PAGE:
Patient falls and resulting injuries are unfortunately an all too common issue facing healthcare systems today.
The American Nurses Association‘s (ANA) widely accepted definition describes a patient fall as “… an unplanned descent to the floor (or extension of the floor, e.g., trash can or other equipment) with or without injury to the patient, and occurs on an eligible reporting nursing unit. All types of falls are to be included whether they result from physiological reasons (fainting) or environmental reasons (slippery floor). Include assisted falls, such as when a staff member attempts to minimize the impact of the fall.”
The Cost of Falls
Healthcare providers aim to keep their patients safe at all times. A fall, particularly in elderly populations, can have profound consequences and can be difficult to overcome. According to Nurse.com, “It is estimated that between 700,000 and 1 million falls occur in U.S. hospitals annually costing real dollars, according to a Center for Disease Control and Prevention report, ‘Important Facts about Falls.‘ It also is estimated that more than $31 billion was spent on non-fatal fall injuries in 2015, reports the CDC. A hospital fall can add $14,000 and more than six days to a hospital stay, for example.”
Due to this pressing and costly issue, many nurses are turning to evidence-based practice for potential solutions for fall prevention.
EBP and Falls
Evidence-based practice, or EBP, is frequently used to deal with problematic areas in healthcare, such as patient care initiatives, workflow, infection prevention, quality improvement projects, and medical charting procedures. EBP provides useful insight into previously tested and researched methods.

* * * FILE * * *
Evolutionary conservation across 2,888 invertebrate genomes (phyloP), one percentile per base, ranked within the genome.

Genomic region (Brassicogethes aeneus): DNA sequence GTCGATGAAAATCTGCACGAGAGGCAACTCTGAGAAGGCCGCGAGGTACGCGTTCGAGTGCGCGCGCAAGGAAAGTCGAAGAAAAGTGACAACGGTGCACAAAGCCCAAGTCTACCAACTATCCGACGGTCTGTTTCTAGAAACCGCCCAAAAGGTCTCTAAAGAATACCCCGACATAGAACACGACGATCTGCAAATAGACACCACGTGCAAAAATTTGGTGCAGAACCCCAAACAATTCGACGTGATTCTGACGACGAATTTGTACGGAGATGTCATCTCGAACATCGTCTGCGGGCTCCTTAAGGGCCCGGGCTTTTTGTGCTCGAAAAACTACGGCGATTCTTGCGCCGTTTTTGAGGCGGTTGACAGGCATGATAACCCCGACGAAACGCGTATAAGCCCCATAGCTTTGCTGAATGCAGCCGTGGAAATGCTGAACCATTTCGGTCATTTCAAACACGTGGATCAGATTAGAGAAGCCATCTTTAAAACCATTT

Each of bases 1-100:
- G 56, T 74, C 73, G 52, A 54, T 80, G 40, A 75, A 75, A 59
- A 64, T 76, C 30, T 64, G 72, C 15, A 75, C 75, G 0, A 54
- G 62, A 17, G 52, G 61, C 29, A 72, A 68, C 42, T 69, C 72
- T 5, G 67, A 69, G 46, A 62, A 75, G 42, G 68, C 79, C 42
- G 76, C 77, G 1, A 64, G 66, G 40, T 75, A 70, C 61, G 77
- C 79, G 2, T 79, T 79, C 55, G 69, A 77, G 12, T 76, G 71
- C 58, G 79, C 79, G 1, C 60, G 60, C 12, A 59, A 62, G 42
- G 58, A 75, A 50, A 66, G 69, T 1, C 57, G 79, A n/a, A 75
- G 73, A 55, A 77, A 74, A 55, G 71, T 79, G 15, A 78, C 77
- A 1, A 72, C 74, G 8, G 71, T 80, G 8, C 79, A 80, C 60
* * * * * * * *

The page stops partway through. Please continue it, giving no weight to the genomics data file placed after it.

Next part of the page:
Determining key issues leading to increased risk of falls is a crucial first step to implementing evidence-based practices and new policies. As Nurse.com reports, “Several reasons have been identified for hospital falls, including inadequate patient assessment, poor communication, and lack of adherence to protocols and general safety practices. By providing a safe hospital environment for patients, completing thorough clinical assessments, improving both patient and staff education and promoting open communication among team members, the clinical staff can minimize the risk of patient falls and improve patient safety.”
Looking toward specific fall prevention methods can help to significantly reduce the risk of secondary injuries. states, “An interdisciplinary approach is key because the evidence is clear: Fall-prevention programs that include only nurses aren’t effective. It takes a team to make a difference.”
The site goes on to highlight reducing overall fall risk by analyzing common behaviors prior to incidents, explaining, “Among hospitalized older adults, about 38% to 78% of falls can be anticipated. Evidence shows that one-third of reportable falls with injuries in hospitalized older adults are linked to bathroom use; more than half are associated with medications known to contribute to falls, such as antianxiety and antipsychotic drugs. Also, about 40% of falls occur within 30 minutes of an hourly rounding visit by healthcare providers.”
Nurses on the Front Line
Nursing interventions can have significant impacts on patient care. With their unique position on the front line, seeing risky patient behaviors first-hand, nurses can craft care plans geared toward a patients with a high fall risk, and prevent potentially life-threatening incidents.
Planning these interventions as a multi-member healthcare team promotes a safer environment for all patients, as evidenced by AmericanNurseToday.com‘s observations. “Because falls have multifactorial causes, an interprofessional team should collaborate in the comprehensive assessment. A standard assessment combines a systematic assessment with clinical decision-making, targeted interventions, care planning, and communication with other healthcare professionals.”
Evidence-based practice is utilized in many aspects of healthcare. Combined with previously researched methods proven to reduce incidence of falls, EBP provides nurses and other healthcare providers with accessible improvements to protect patients and prevent risk factors before an event. This ultimately results in better overall care for patient population that all healthcare providers strive to serve.
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